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About Sam Slutsky

I began studying the long form of the Yang style T'ai Chi Ch’uan, Acupressure massage and Chinese herbal remedies in Montreal with Mr. Lee Shiu Pak in 1971. I was his student for 11 years until his death in 1982. I have studied, practiced and taught these subjects for more than 40 years. I teach continuous long form Yang style T’ai Chi Ch’uan classes in Montreal, and treat injuries combining Chinese herbal liniments with acupressure massage (by appointment). For more details on this, see Chinese injury medicine in the Seminar page.

I have conducted seminars on T’ai Chi Ch’uan, T’ai Chi martial arts training methods, T’ai Chi weapon forms, Chinese injury medicine, acupressure massage, and body alignment for more than 50 years. I have BA and MA degrees in comparative religion and philosophy .

About Lee Shiu Pak

Mr. Lee Chew Ng was born in Taizhan in the Chinese province of Canton. Lee Shiu Pak was his T’ai Chi Ch’uan name that was given to him by his teacher Chen Wei Ming. It means “Lee of small knowledge”. Prior to studying T’ai Chi, Mr. Lee learned other Kung Fu systems. While studying journalism at a university in Shanghai, he learned Yang style T’ai Chi Ch’uan from Chen Wei Ming. He said that after being introduced to T’ai Chi, he abandoned his previous training because he believed T’ai Chi Ch’uan to be a far superior style. He called it the king of martial arts because it was an excellent fighting system, as well as a universally applicable strengthening and curative exercise that could be done by people of any age and physical ability.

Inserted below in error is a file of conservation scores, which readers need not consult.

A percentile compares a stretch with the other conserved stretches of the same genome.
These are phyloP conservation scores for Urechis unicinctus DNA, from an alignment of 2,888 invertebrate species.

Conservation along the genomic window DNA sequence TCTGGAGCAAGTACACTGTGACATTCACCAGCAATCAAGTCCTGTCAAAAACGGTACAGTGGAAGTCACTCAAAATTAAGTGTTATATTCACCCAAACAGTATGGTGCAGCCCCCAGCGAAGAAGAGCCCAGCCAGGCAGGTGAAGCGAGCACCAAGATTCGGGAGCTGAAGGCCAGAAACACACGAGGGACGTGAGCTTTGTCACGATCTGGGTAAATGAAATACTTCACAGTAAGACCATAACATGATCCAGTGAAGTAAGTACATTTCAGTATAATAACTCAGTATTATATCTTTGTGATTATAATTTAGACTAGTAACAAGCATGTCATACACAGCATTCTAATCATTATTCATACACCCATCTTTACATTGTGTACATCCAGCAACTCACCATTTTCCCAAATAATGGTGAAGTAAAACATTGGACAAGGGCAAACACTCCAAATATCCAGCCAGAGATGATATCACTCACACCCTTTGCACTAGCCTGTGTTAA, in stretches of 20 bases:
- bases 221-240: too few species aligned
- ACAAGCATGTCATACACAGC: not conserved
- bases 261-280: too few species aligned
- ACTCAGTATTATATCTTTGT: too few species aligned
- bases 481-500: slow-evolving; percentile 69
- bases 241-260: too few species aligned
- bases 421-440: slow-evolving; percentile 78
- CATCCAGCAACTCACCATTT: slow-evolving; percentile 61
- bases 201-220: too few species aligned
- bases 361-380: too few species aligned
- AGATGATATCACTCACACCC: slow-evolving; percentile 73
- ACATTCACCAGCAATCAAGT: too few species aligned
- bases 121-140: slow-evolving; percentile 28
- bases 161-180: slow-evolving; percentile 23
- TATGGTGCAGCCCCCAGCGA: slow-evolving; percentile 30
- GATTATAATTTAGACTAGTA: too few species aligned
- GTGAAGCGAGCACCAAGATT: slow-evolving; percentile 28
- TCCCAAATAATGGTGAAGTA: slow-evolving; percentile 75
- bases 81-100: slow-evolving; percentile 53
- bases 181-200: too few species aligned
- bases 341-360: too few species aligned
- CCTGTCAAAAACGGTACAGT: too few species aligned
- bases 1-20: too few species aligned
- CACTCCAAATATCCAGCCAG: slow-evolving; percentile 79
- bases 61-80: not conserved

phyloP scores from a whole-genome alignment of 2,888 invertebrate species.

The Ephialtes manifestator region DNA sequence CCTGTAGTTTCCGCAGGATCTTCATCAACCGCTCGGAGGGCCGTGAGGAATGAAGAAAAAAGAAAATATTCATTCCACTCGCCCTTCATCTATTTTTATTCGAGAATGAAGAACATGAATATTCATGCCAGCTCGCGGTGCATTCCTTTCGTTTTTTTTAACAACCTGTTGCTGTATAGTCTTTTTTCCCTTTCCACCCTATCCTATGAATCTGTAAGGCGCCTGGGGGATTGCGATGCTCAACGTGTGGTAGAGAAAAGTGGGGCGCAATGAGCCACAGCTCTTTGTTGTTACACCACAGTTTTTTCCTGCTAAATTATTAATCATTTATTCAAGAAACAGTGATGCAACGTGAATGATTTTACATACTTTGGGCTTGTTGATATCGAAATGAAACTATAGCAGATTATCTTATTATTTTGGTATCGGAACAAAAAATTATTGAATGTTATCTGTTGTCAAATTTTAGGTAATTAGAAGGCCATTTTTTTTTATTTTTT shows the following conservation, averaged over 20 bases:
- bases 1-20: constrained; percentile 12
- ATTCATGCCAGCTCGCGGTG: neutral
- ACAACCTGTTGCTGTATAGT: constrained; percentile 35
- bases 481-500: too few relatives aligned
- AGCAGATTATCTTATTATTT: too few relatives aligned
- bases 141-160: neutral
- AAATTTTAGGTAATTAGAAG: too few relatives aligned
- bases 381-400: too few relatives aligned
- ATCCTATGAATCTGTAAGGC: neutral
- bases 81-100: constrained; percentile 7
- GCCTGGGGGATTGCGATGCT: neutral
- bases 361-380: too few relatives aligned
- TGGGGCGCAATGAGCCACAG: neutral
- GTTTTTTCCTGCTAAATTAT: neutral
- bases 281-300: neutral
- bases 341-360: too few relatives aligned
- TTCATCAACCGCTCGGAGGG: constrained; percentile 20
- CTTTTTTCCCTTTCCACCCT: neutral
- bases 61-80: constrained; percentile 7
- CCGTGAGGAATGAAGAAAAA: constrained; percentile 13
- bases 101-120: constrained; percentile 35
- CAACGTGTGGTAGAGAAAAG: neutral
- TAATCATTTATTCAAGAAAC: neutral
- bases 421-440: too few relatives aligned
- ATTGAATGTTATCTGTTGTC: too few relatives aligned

He moved to Montreal around 1960 and taught T’ai Chi Ch’uan in Montreal until his death in 1982. A calligrapher and Chinese painter, an excellent cook, a hit-fall doctor (treating injuries) and martial artist, Mr. Lee taught these subjects to anyone who wanted to learn. He taught the long form of Yang style T’ai Chi Ch’uan, a short T’ai Chi sword form, a staff form, acupressure massage, Chinese herbal medicine, tonics, and Chinese painting. He taught many students, some of whom continue to be active instructors. He was a kind, open minded and generous person.

In his view, there were four aspects within the study of T’ai Chi: exercise, medicine, boxing and philosophy. The exercise form has 86 movements divided into three sets: the first, second and third stage. It is the same form as the 108 and 128 movement forms. The difference lies in how the movements are enumerated. Open the link "T'ai Chi exercise names" in the photo page to see his calligraphy.

The medicinal training includes a system of acupressure massage, herbal remedies and tonics, and “hit fall” medicine (which includes herbal preparations and methodologies for the treatment of injuries). The boxing practice includes various self defense training methods (see "Training Methods" on the Writing page); and the philosophy offers guidance on how to conduct oneself in order to live more harmoniously in ones own life, and in ones relationship with others. The central theme of his philosophical outlook was that one can achieve the greatest happiness by helping other people. “How to take the really happy – help the other people”. Above Photo: Chenneville St. Gym, Montreal, 1971.

Montreal, 1977